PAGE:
In the ancient Near Eastern world, the connection between a person’s fortune and a person’s standing before their god was firmly fixed: good standing before God led to health and wealth, while sinfulness before God led to disease and poverty. Yet was this always true? What if the wicked prosper while the righteous are ill and impoverished? Such is the dilemma found in the book of Job.
Job is the eighteenth book in most English Bibles, considered the first of the books of wisdom in the Old Testament; in the Hebrew Bible, Job is the second or third book of the Ketuvim or “Writings.” Uz, Job’s home, is part of Edom to the southeast of Israel (Job 1:1, Lamentations 4:21); he is spoken of in terms of a patriarch, having lived before the days of Moses and Israel (cf. Ezekiel 14:14, 20; perhaps ca. 2000-1800 BCE). The book of Job as presented could have been written at any time from the United Monarchy to the post-exilic period (1000-420 BCE). The book of Job describes righteous Job and his affliction and how he and his friends attempt to make sense of how a righteous God could allow it to happen to him.
The context of Job is established in Job 1:1-2:13. We are introduced to Job as blameless and upright, who feared God and turned away from evil, and whom God had richly blessed (Job 1:1-5). God lifted up Job as an exemplar of an obedient human to Satan, and Satan suggested that he only served God because he had so much wealth and health, and God gave Satan license to dispossess him of his health and wealth (Job 1:6-2:8). In all this Job does not sin, and his three friends, Eliphaz, Bildad, and Zophar come to comfort him (Job 2:9-13).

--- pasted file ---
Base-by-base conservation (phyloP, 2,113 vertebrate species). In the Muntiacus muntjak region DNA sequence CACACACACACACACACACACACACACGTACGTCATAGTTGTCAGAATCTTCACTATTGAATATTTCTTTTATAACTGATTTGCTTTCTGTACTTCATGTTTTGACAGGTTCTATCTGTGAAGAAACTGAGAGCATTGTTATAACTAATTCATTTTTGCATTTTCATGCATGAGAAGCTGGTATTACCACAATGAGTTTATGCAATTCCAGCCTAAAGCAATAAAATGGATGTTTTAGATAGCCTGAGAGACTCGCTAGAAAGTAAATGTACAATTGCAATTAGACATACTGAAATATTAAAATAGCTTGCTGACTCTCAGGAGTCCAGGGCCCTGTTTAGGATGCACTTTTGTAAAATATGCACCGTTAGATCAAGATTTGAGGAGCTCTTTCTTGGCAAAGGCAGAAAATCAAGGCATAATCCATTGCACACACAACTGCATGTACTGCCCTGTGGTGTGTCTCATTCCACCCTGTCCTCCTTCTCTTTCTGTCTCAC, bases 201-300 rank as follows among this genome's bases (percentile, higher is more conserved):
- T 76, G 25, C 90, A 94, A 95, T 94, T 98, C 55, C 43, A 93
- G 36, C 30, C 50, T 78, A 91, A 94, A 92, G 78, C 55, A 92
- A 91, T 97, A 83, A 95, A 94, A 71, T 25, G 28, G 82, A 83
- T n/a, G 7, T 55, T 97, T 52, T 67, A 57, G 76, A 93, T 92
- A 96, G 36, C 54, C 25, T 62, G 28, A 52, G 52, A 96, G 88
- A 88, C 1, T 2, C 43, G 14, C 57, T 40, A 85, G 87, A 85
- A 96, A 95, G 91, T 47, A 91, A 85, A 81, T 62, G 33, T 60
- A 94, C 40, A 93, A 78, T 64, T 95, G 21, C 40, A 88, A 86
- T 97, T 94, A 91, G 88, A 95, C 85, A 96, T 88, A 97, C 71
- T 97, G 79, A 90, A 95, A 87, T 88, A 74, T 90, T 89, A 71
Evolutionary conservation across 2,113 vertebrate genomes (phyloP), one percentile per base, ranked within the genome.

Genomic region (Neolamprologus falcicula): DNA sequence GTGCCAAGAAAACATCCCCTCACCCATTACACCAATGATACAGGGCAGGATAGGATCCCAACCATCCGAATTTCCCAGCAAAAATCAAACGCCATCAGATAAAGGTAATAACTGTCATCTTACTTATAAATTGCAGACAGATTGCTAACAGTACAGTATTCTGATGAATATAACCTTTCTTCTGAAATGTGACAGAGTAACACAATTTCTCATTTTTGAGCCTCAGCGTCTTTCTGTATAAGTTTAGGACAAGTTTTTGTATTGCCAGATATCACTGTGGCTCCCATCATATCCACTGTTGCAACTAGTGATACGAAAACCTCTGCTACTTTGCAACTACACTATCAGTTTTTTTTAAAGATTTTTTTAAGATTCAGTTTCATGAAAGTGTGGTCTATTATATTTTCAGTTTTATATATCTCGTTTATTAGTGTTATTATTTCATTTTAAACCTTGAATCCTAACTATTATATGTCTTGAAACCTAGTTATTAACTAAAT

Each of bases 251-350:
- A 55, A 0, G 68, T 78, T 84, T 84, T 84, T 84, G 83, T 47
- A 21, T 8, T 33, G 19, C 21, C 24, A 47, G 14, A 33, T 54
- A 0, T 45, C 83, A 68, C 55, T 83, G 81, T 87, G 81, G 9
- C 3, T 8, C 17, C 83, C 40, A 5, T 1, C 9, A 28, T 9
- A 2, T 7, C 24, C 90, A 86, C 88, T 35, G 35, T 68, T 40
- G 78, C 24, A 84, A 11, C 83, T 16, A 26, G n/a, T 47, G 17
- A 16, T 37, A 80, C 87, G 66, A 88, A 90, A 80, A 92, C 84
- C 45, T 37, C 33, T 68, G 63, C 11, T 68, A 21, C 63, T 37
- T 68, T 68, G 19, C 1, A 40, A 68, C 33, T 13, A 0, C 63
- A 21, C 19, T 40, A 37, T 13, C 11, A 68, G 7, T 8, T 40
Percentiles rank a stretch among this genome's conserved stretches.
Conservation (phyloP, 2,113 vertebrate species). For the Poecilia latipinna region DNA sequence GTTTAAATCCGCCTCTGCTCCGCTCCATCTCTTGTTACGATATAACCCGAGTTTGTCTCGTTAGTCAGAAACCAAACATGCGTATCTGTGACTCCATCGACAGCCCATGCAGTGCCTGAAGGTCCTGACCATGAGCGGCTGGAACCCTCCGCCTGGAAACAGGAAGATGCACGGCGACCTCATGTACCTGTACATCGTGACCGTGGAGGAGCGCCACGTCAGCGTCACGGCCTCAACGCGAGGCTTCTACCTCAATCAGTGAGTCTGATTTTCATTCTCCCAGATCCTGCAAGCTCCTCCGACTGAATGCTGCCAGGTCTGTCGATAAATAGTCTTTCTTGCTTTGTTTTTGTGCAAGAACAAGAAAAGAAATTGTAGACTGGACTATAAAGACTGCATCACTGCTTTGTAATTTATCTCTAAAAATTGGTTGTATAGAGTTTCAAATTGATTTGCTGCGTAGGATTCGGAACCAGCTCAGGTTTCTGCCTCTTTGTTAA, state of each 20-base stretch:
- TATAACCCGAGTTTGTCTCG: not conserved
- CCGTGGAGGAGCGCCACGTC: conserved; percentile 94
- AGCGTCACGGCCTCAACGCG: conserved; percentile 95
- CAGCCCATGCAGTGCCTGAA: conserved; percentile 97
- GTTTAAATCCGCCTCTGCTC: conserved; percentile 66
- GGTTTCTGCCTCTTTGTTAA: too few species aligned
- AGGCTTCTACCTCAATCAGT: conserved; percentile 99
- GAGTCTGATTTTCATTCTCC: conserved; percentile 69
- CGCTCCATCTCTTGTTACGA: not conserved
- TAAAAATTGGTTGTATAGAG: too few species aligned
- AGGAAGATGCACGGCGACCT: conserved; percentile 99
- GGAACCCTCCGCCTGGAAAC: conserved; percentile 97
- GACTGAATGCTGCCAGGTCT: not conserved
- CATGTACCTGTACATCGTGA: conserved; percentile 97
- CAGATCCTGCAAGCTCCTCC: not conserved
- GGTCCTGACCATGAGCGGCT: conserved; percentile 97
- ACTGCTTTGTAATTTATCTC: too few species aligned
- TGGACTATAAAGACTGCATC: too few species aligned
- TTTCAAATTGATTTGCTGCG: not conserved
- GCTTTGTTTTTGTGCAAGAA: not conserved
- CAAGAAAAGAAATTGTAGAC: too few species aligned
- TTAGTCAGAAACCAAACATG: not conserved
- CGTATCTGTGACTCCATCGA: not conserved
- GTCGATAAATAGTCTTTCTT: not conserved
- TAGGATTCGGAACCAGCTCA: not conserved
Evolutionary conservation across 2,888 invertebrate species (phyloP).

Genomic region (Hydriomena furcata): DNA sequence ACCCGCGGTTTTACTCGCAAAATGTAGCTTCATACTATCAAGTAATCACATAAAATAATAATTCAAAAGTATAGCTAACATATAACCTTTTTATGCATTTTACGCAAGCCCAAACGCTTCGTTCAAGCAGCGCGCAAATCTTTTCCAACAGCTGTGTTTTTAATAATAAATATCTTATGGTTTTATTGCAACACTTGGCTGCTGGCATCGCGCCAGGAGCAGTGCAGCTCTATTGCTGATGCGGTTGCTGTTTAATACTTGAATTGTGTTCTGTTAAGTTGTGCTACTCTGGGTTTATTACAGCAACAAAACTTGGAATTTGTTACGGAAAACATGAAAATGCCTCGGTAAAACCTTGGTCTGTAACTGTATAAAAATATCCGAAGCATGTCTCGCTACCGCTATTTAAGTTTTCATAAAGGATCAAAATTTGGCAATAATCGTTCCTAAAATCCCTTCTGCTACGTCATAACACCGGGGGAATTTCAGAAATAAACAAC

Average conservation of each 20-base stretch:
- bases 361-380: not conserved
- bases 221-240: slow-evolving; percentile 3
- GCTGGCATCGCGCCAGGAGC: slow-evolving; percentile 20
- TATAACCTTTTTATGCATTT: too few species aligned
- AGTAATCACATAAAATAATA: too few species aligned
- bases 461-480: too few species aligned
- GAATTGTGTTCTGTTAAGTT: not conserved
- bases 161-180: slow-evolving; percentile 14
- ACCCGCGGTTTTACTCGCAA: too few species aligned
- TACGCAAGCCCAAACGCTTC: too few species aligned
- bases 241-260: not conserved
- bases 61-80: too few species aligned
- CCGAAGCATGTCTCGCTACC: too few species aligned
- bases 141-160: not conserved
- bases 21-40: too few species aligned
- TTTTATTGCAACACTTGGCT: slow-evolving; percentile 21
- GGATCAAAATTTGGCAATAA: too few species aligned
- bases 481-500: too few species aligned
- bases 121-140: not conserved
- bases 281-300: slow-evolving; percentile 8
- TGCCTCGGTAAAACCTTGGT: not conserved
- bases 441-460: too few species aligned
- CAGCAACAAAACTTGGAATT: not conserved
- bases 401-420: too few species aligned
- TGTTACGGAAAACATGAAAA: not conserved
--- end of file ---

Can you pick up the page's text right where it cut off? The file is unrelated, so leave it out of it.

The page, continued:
Job 3:1-31:40 present a series of speeches in elegant Hebrew poetry by Job and his three companions. Job begins by cursing the day of his birth and the troubles of his life (Job 3:1-26). His friends then seek to uphold the standard ancient Near Eastern understanding of these difficulties: innocent and righteous people prosper and maintain health, and since you are suffering so terribly, it must be because you have sinned, growing ever more bold in their attempt to affirm God’s righteousness and therefore Job’s sinfulness (Job 4:1-27, 8:1-22, 11:1-20, 15:1-35, 18:1-21, 20:1-29, 22:1-30, 25:1-6). Job responds to each in turn, affirming his righteousness, declaring that the wicked do prosper and the innocent suffer, and growing ever more bold in his desire to make the case before God regarding the injustice he is suffering (Job 6:1-7:21, 9:1-10:22, 12:1-22, 16:1-17:16, 19:1-29, 21:1-34, 23:1-25, 26:1-28:28). Job concludes with his defense of his righteousness before God and his friends (Job 29:1-31:40).
Job 32:1-37:24 introduce a new and younger character, Elihu, whose speech properly stands between Job’s friends and God’s response. Elihu is incensed that the three men would not respond to Job’s declaration of his own righteousness, and so he impetuously both re-hashes some of the arguments of the friends while also anticipates some of the declarations which God will make.
Job is granted the dignity of a response by God in Job 38:1-41:34, although it is not the response Job expects. God questions Job in terms of the way the creation works and whether Job was present when they were established or had a hand in running them. God makes it clear that Job makes his accusations without knowledge since there is much more going on than Job can ever understand, and Job, unable to answer God, fully repents of the accusations he has made against God (Job 42:1-6). God then condemns the three friends for not speaking rightly about God as Job did; whether Elihu falls into that same condemnation is unsaid and remains one of the great mysteries of the book (Job 42:7). God provides the friends with a means of atonement through Job (Job 42:8-9). The book ends with Job’s vindication: God restores and doubles his fortune, he has many descendants, and ends his life full of days and in peace (Job 42:10-17).
The meaning and implications of the book of Job have been argued about and disputed throughout time, since every successive generation must grapple with the same challenges as Job and his friends: why do some righteous people suffer? Why do some evil people prosper? Why do things not work out the way they should? In the end, we cannot come to a full understanding of these things, but are invited to trust in God who does have all understanding and in Jesus His Son who experienced great suffering on our behalf!
Ethan R. Longhenry